Nope. There's a foldout insert in every issue. Usually it's sponsored by some manufactory. Once a year, they include the latest cable network topology diagrams. I save them all and have about 8 years worth. It's amazing to watch how topology changes along with alliances and mergers. Anyway, you'll see some of the wall charts at the bottom of:
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foundit:
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That's from 2003 which is ancient. I won't be in the office for a few daze, but I'll see if I can find it online.
Comcasts hybrid dual fiber pretzel ring star/bus topology will handle up to about 4000 homes per node. Very reliable on the backbone and to the main nodes. Constipated to the max on the mini-nodes and local distribution bus.
Reply to
Jeff Liebermann
and any broadcast packets that your ISP does't filter.
Reply to
Mark McIntyre
Copied from the following URL.
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Host/Subnet Quantities Table Class B Effective Effective # bits Mask Subnets Hosts ------- --------------- --------- --------- 1 255.255.128.0 2 32766 2 255.255.192.0 4 16382 3 255.255.224.0 8 8190 4 255.255.240.0 16 4094 5 255.255.248.0 32 2046 6 255.255.252.0 64 1022 7 255.255.254.0 128 510 8 255.255.255.0 256 254 9 255.255.255.128 512 126 10 255.255.255.192 1024 62 11 255.255.255.224 2048 30 12 255.255.255.240 4096 14 13 255.255.255.248 8192 6 14 255.255.255.252 16384 2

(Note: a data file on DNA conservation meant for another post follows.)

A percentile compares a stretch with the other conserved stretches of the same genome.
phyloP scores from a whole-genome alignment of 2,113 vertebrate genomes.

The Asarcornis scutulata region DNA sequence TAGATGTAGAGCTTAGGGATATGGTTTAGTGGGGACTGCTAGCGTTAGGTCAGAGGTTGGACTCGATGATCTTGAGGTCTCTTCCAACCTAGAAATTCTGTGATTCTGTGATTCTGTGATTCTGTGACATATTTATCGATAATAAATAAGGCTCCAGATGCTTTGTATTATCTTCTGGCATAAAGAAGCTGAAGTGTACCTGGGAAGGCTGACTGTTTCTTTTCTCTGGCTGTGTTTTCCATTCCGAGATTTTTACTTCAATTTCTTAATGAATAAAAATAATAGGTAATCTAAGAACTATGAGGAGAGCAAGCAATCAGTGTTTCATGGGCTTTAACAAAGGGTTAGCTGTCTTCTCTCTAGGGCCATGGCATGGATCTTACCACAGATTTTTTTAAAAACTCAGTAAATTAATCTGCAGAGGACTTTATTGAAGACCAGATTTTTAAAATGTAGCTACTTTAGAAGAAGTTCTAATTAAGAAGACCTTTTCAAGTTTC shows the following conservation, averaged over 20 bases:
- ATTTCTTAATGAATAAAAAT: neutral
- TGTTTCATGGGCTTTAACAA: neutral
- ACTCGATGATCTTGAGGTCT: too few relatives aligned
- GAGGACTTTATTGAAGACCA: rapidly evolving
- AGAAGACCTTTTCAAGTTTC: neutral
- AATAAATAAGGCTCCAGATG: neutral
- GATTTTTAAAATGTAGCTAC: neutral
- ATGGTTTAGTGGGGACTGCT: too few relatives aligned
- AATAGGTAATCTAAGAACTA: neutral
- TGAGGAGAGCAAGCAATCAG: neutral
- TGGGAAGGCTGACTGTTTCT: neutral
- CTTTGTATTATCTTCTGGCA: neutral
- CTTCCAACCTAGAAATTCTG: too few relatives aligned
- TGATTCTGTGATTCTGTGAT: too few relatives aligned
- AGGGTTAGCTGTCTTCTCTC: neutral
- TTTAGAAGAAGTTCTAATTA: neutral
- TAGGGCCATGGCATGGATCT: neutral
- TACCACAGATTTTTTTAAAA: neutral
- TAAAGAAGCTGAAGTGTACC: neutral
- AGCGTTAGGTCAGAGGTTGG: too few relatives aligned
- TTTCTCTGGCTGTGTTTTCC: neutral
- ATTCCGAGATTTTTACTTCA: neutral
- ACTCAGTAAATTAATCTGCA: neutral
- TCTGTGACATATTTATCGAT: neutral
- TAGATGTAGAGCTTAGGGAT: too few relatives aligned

Class C Effective Effective # bits Mask Subnets Hosts ------- --------------- --------- --------- 1 255.255.255.128 2 126 2 255.255.255.192 4 62 3 255.255.255.224 8 30 4 255.255.255.240 16 14 5 255.255.255.248 32 6 6 255.255.255.252 64 2
*Subnet all zeroes and all ones included. These might not be supported on some legacy systems. *Host all zeroes and all ones excluded.
Lars
Reply to
Lars
except that the Internet hasn't been using Class A, B, or C for about 12 years now. See RFC1517, RFC1518, and RFC1519. A nice table to look at is found in RFC1878
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Replace the four zeros with the four digit document number.
Currently, there are 66770 network assignments by the five Regional Internet Registers (AFRINIC, APNIC, ARIN, LACNIC and RIPE). Most of those networks use a binary mask:
[compton ~]$ cut -d' ' -f3 < IP.ADDR/stats/[ALR]* | grep '2[45][08245]\\.[012]' | sort | uniq -c | column 44 255.0.0.0 9568 255.255.0.0 29350 255.255.255.0 2 255.128.0.0 1340 255.255.128.0 51 255.255.255.128 13 255.192.0.0 2346 255.255.192.0 35 255.255.255.192 21 255.224.0.0 6620 255.255.224.0 29 255.255.255.224 66 255.240.0.0 5480 255.255.240.0 11 255.255.255.240 163 255.248.0.0 1761 255.255.248.0 5 255.255.255.248 378 255.252.0.0 2858 255.255.252.0 550 255.254.0.0 3686 255.255.254.0 [compton ~]$
However, that's only 64377 assignments. The remaining 2393 assignments are in 186 non-binary sizes from '36' to '12582912' addresses - the latter being a network that could be divided into 192 255.255.0.0 sized subnets. Note that only 38962 assignments world wide use what had been called Class A, B, or C.
Old guy
Reply to
Moe Trin